David Broza-'Average Israeli', extraordinary entertainer


David Broza (Photo: Ilan Besor)

By Avigayil Kadesh

He’s a singer, a cantante and a zamar. Whether in his native Israel, Madrid or New York, David Broza  speaks the language – and more importantly, sings it.
“My fixation, since I was 22 years old, was to be able to identify my Israeli music and produce it in Hebrew, Spanish or English, to communicate with local audiences everywhere,” Broza says during a phone interview from New York, where he recently married his longtime girlfriend, fashion designer Nili Lotan.

It was at age 22 that Broza surprised himself, and everyone else, by becoming an overnight sensation in Israel with his first song, "Yihye Tov" (“It Will be Good”), written with Israeli poet Yonatan Geffen on the eve of the 1977 peace negotiations with Egypt.

Since then, he’s recorded 23 albums in three languages, mostly using others’ poems set to his original music.

“I’m not an ethnic musician,” the Haifa-born balladeer stresses. “I’m an average Israeli, not an immigrant of any uprooted background. But I have perfected my means of communication by having immersed myself in American and Spanish culture, and I can say whatever I want to say.”

His versatility may best be exemplified by his 2010 album, “Night Dawn: The Unpublished Poetry of Townes Van Zandt.” The Texas crooner had shared the stage with Broza in 1994, died in 1997 and bequeathed all his unpublished poetry to the Israeli. The birth of this album took 12 long years. “It’s one of my finest productions,” says Broza. “It’s an homage to Townes Van Zandt, who is considered by many as the greatest American songwriter.”



At a 2009 Tel Aviv concert, King Juan Carlos I bestowed a Spanish Royal Medal of Honor on Broza in recognition of the singer’s contributions to Israel-Spain relations and his promotion of tolerance.

“Israel is a very cool place,” says Broza, who has always considered his primary residence to be Tel Aviv, a city he claims not to have adequate words to describe. “After everything I’ve seen, I’m a loud voice in support of what Israel has to offer. I’m also a critic, and that means I want to improve something I love and care about.”

He’s also involved in Israeli charitable organizations such as Nalaga’at Center, Israel’s unique deaf-blind theater troupe, where he’s working to create and fundraise for a circus for the deaf and blind. And since the age of seven, he says, Broza has been active in the Israel Sports Center for the Disabled in Ramat Gan, which his father helped found.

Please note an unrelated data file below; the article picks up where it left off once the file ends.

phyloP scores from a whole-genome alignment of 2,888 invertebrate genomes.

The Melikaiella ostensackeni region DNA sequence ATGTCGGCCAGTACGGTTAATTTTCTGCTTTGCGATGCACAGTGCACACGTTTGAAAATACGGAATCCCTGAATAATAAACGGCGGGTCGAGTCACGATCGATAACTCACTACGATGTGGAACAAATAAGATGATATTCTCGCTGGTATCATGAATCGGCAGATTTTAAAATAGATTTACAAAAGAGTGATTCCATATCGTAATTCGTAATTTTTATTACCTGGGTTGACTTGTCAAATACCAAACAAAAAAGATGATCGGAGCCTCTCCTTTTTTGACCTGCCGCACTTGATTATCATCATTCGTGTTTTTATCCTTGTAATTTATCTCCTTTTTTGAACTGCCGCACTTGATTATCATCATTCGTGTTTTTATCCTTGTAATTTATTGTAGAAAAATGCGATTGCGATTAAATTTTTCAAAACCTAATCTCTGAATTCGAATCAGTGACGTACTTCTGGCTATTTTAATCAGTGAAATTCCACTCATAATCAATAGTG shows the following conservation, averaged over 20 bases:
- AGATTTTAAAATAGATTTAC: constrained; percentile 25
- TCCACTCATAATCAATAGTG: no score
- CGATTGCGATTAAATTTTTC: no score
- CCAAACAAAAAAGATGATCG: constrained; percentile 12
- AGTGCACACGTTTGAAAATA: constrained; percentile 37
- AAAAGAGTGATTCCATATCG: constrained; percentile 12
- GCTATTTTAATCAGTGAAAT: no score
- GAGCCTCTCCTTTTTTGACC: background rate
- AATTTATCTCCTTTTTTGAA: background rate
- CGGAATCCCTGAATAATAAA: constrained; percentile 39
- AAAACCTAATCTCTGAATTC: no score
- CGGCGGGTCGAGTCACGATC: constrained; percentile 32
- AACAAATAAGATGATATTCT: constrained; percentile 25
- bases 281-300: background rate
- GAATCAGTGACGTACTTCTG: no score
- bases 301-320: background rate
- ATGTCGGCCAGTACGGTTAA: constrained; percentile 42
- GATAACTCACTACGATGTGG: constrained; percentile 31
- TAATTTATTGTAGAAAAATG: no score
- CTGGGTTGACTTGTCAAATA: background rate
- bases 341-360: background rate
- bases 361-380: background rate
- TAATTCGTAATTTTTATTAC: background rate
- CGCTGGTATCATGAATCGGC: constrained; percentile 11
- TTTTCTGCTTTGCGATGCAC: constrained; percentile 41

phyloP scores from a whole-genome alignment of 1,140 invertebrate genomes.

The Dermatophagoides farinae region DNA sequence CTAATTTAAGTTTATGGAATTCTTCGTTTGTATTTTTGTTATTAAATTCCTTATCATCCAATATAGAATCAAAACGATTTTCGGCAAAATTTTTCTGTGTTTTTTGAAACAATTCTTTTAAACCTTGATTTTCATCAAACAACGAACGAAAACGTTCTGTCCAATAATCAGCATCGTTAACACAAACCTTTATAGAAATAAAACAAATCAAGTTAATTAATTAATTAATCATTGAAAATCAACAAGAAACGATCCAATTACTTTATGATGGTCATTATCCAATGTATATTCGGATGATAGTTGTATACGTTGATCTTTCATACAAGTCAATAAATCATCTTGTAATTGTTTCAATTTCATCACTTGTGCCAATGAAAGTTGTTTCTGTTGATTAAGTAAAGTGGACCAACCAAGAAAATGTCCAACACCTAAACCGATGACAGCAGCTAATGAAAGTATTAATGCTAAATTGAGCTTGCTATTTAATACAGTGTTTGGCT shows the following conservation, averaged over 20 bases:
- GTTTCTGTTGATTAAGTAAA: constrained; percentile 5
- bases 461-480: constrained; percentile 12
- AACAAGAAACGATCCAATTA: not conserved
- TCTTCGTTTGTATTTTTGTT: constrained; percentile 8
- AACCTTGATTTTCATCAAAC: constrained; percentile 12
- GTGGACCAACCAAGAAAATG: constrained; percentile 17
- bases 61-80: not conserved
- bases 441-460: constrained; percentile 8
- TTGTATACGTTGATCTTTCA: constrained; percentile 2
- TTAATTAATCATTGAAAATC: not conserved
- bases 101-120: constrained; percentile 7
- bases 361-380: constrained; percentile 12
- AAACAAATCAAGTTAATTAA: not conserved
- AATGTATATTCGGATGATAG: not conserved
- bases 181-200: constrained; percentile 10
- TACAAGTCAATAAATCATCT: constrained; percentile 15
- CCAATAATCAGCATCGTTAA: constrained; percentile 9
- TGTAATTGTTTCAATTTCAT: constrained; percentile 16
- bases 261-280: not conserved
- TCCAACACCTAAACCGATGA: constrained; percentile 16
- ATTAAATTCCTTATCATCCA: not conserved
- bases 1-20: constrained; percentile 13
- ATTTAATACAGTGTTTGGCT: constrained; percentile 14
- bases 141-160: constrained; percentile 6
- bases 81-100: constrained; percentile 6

“This is my other passion. I really believe I can help, and it gives me a great thrill to find good people dedicated to improving facilities offered to the handicapped,” Broza says. “We are very innovative with that in Israel.”

Year of awakening

After recording four albums in New York, Broza was critically injured in a 1998 car crash and was told he might never play guitar again. “It was a year of awakening for me,” he says.

One year to the day of the accident, his paralyzed arm regained feeling. “I decided during my recovery to go back to Spain, where I had lived from age 12 to 18. I got a record deal there and started recording in Spanish, so my career kept moving.”

Three years and three albums later, Broza was ready to return to Israel. His children gradually joined him. Moran 31, is a Michelin chef in Tel Aviv. Ramon, 30, formerly worked for CNN and MTV and now is a production manager at Mayumana, an Israeli non-profit organization for creative education. Adam, 21, is described by his dad as “an academic and super-talented young man.”

Broza still performs across the globe with both his Spanish flamenco band and his American jazz group, the Broza Five. “I’m trying to get to places where there’s not a chance Israeli music will ever be played,” he says. “I aspire to play in all cultural centers of the world, because I’ve kind of mastered everything I meant to master. Now I’m producing music how I want, when I want.”

Taking a chance online

This summer, he released his first Israeli album in nine years, “Safa Shlishit” ("Third Language"). It was a radical departure in two ways: Its 15 cuts feature Broza’s own lyrics, not those of a poet, and it was produced entirely via the Internet site Kickstarter.

“I got a lot of flak for that as an established artist,” he admits. “I don’t think people understood that in today’s world it’s not a matter of status but of reality. You can buy a Picasso on the Internet and you also can finance an album on the Internet. You just have to accept that.” Advance sales paid for the project and then some, making “Safa Shlishit” (third language) one of the top five music projects thus far produced in this modern milieu.

“It was a major success in the sense that I am a very down-to-earth singer-songwriter and not a techie, yet I went for the highest technology to do this project and I succeeded,” says Broza, “despite the fact that it’s an album in Hebrew by an older artist, so it’s against all odds. It just shows you that you need to have a focus. I’ve had hard times, but always kept my focus. It’s like a martial art. Always remember where your strengths are and don’t go where you are weaker, or you will fall.”

Broza reveals that he will soon launch a new project, David and the Lion’s Den, which aims to bring Israeli musicians to record in East Jerusalem. “It will incorporate some of my buddies with whom I have worked for years, with songs I’ve written in English and covers of other artists’ songs,” he says. “I’m hoping it may inspire some people to do more co-productions on the artistic level.”